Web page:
“The new airport will be completed by the end of next year.”
“Our mission is to have 250 million active users by the end of this year”
“This certificate will be awarded on scoring at least 60% in the final examination.”
We live in a goal oriented world. We are expected to deliver well defined end products and our roles, schedules and incentives are all organized around this output-centric view. This pertains equally to our personal lives.
Goal orientation has its limitations. Behavioural science tells us that our initial plans and estimates are rigid and overly optimistic. We can only picture the best-case scenarios in every situation. With unforeseen consequences, come several negative consequences – last-minute pressure, crashing schedules and quality compromises. Besides, in a fast changing world, rigid long-term planning is always a risk.
Enter process orientation. Process orientation is focused less on overarching goals, and more on rituals and routines that ensure ongoing course correction. It trades rigid determinism for alertness and flexibility. It is input-centric, and fosters consistency and discipline. It proceeds from a belief that doing the right things everyday, automatically leads us to desirable ends. The pace of change today is set by the high-tech industry, which has already deemed the goal oriented waterfall development methodology obsolete. Process oriented agile methods have all but uprooted them.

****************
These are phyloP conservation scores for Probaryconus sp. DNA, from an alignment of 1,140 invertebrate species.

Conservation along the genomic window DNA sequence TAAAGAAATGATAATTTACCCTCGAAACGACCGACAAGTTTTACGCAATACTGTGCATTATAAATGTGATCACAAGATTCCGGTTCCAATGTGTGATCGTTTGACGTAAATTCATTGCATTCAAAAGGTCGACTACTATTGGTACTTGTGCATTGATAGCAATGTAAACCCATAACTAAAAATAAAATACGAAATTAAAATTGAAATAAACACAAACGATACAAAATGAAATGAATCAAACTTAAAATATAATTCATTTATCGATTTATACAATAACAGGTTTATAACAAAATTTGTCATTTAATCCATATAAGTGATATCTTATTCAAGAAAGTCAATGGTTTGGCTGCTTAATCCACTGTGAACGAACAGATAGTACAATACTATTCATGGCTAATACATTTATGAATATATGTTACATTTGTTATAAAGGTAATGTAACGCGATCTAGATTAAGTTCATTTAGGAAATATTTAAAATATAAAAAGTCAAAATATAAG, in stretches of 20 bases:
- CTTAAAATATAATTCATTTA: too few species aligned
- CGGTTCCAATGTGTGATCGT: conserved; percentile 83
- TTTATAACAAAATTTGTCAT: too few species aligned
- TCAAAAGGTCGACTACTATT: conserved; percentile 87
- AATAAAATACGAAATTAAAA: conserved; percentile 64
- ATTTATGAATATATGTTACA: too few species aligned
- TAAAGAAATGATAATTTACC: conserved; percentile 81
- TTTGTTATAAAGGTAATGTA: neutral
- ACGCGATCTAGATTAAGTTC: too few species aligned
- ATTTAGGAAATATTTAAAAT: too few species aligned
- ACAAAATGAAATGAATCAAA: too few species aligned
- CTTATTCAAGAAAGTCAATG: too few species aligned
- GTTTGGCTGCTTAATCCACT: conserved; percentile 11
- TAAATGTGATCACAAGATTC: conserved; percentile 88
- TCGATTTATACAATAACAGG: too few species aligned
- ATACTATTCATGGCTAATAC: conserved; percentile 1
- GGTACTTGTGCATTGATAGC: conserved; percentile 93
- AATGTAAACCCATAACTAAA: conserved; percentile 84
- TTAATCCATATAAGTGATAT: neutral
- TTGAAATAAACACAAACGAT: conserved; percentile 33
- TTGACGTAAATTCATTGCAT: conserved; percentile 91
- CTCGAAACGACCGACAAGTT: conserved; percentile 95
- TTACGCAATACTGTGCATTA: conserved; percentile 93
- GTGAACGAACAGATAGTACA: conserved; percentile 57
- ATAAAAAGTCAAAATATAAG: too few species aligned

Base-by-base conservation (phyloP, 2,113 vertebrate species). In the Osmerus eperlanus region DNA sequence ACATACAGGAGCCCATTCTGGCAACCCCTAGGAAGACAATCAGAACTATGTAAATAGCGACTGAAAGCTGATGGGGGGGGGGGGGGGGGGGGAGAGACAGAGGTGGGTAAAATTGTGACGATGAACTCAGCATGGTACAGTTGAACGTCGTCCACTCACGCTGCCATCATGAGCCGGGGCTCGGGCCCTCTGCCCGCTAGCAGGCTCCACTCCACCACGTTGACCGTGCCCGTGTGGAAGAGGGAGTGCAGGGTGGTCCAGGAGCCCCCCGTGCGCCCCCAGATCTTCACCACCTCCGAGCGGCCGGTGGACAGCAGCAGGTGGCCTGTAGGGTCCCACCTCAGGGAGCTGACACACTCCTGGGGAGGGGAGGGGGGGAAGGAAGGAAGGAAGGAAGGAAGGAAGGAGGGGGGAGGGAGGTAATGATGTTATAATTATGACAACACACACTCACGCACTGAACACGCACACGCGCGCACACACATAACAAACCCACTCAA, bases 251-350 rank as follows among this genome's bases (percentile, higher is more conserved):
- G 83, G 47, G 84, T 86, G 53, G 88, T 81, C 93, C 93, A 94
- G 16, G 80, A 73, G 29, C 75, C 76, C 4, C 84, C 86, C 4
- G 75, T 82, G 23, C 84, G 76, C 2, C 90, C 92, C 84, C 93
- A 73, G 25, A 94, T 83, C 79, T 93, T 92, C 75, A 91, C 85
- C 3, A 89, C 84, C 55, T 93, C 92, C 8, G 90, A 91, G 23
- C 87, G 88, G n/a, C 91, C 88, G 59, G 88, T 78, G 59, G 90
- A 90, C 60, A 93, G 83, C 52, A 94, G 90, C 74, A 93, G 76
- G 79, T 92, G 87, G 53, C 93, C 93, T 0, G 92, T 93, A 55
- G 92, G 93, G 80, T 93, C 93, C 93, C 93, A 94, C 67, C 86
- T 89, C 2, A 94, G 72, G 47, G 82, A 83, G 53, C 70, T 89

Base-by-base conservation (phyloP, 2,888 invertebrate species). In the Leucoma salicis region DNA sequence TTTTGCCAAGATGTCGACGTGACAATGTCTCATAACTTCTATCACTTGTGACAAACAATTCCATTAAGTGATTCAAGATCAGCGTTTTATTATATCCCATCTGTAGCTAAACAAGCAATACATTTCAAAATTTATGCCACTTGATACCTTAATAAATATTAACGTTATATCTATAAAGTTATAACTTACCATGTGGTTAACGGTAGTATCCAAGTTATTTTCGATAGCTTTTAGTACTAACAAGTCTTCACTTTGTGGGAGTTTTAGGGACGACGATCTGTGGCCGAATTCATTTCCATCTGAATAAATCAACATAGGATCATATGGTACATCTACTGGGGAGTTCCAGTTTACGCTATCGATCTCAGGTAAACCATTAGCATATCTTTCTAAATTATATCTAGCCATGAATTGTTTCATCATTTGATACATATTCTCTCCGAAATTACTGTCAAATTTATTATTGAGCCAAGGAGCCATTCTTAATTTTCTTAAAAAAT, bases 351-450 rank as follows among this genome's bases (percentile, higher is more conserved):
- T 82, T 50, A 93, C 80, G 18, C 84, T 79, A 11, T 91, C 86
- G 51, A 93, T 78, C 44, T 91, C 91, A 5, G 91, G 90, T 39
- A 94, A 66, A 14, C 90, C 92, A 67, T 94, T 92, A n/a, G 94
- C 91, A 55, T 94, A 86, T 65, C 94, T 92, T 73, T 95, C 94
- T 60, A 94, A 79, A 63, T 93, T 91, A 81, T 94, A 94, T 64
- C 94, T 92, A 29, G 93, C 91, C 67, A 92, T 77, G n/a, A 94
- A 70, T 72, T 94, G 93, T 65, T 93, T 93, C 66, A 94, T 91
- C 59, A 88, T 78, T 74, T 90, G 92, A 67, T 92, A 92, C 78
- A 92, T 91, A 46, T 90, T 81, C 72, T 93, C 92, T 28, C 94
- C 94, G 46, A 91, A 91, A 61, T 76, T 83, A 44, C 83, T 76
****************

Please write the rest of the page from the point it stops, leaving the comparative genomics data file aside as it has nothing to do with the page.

This fact is just as relevant to our personal lives. While the quintessential interview question has been, “where do you see yourself in five years”, one that is more pertinent today is, “can you mention one regular practice that has helped you build your professional capabilities?”